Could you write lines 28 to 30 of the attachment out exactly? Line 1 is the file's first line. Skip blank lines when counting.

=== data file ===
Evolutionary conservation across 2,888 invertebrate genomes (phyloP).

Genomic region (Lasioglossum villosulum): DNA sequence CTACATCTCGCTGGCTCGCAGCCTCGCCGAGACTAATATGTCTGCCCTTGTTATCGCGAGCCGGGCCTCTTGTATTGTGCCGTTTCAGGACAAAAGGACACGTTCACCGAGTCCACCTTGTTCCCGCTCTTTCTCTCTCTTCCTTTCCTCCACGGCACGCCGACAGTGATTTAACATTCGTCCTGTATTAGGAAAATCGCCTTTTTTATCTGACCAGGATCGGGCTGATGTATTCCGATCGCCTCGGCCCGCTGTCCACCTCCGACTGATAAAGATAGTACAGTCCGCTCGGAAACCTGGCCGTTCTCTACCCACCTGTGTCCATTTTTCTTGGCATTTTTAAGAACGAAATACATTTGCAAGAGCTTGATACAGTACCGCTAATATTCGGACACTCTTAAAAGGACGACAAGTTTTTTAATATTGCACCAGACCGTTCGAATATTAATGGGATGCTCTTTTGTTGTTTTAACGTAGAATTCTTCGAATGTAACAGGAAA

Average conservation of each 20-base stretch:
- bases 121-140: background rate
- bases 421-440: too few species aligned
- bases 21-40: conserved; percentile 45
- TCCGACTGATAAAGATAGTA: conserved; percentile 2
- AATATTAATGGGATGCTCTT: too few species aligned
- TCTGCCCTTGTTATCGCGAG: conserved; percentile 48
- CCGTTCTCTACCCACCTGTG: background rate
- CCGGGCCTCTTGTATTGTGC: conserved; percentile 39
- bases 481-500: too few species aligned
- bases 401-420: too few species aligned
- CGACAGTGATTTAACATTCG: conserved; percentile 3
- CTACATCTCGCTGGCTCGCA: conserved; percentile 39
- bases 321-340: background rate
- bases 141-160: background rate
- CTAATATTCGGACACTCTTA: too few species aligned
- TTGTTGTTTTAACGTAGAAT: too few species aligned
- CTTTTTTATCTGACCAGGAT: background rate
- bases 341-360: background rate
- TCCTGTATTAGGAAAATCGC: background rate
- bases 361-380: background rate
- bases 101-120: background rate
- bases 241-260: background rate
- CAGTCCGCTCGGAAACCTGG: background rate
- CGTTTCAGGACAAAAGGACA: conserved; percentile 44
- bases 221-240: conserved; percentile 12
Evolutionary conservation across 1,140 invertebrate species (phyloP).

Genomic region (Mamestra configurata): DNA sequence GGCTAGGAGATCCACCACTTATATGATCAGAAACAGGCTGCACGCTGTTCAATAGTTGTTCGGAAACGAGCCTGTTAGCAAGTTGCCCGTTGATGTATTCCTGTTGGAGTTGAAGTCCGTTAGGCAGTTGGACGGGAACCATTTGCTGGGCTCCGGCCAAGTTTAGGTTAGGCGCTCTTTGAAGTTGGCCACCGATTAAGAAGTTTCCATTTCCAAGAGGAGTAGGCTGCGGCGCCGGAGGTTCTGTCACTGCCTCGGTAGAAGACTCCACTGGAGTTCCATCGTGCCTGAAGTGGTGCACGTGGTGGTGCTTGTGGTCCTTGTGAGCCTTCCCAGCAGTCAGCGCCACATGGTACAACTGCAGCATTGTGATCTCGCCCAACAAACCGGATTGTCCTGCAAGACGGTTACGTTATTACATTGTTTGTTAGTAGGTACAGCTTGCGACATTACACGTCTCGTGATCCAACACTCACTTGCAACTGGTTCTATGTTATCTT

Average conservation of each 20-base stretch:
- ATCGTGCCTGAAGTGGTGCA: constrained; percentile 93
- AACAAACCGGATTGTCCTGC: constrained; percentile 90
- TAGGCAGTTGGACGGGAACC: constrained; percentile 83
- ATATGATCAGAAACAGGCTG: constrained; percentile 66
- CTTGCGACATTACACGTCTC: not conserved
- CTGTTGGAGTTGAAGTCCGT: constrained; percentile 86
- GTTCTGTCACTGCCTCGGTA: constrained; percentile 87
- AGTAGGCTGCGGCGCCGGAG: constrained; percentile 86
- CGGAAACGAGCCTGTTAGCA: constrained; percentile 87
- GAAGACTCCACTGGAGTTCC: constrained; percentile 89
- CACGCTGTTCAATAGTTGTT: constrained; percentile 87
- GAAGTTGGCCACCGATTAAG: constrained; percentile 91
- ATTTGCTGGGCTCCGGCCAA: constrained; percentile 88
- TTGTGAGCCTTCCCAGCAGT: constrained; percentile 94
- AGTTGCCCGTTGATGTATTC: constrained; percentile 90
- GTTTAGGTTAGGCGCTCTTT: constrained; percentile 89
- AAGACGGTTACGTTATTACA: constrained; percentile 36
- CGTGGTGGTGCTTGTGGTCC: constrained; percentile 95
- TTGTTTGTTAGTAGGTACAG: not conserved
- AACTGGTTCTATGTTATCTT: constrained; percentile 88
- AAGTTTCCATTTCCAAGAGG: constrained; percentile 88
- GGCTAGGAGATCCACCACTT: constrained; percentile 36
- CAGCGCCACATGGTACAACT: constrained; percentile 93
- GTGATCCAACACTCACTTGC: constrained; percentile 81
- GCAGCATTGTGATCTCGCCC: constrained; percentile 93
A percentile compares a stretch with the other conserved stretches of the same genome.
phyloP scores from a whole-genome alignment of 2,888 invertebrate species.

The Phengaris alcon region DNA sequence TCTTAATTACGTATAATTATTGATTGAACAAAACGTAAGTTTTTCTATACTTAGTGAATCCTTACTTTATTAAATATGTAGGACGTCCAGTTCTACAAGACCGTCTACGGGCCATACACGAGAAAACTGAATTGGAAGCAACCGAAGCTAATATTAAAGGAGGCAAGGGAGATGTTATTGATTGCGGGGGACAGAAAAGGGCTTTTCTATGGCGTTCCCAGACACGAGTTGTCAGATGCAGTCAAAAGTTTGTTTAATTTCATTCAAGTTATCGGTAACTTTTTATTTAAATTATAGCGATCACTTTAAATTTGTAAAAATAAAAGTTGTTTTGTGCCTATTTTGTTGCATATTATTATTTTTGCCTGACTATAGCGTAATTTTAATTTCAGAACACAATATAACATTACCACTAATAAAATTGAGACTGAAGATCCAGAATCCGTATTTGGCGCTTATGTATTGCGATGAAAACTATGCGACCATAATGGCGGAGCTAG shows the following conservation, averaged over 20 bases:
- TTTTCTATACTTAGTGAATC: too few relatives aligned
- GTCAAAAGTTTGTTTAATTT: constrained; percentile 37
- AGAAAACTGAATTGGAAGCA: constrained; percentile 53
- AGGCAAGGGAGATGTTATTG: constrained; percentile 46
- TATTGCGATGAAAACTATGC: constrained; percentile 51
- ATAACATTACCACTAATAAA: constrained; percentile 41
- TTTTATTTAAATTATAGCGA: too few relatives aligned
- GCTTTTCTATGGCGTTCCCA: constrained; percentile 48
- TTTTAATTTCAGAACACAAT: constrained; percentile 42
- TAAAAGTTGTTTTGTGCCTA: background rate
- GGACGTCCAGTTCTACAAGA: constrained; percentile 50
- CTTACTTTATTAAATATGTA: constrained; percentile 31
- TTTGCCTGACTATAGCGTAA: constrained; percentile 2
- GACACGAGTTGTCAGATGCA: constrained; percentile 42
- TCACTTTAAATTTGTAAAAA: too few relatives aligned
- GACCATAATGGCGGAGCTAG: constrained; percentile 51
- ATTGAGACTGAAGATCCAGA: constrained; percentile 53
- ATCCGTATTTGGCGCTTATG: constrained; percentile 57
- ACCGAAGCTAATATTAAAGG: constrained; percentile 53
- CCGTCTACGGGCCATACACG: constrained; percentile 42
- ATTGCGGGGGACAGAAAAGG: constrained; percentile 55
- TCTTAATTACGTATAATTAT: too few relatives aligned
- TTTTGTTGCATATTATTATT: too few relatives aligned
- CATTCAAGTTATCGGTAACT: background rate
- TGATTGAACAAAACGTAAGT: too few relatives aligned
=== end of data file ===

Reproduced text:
- bases 221-240: conserved; percentile 12
Evolutionary conservation across 1,140 invertebrate species (phyloP).

Genomic region (Mamestra configurata): DNA sequence GGCTAGGAGATCCACCACTTATATGATCAGAAACAGGCTGCACGCTGTTCAATAGTTGTTCGGAAACGAGCCTGTTAGCAAGTTGCCCGTTGATGTATTCCTGTTGGAGTTGAAGTCCGTTAGGCAGTTGGACGGGAACCATTTGCTGGGCTCCGGCCAAGTTTAGGTTAGGCGCTCTTTGAAGTTGGCCACCGATTAAGAAGTTTCCATTTCCAAGAGGAGTAGGCTGCGGCGCCGGAGGTTCTGTCACTGCCTCGGTAGAAGACTCCACTGGAGTTCCATCGTGCCTGAAGTGGTGCACGTGGTGGTGCTTGTGGTCCTTGTGAGCCTTCCCAGCAGTCAGCGCCACATGGTACAACTGCAGCATTGTGATCTCGCCCAACAAACCGGATTGTCCTGCAAGACGGTTACGTTATTACATTGTTTGTTAGTAGGTACAGCTTGCGACATTACACGTCTCGTGATCCAACACTCACTTGCAACTGGTTCTATGTTATCTT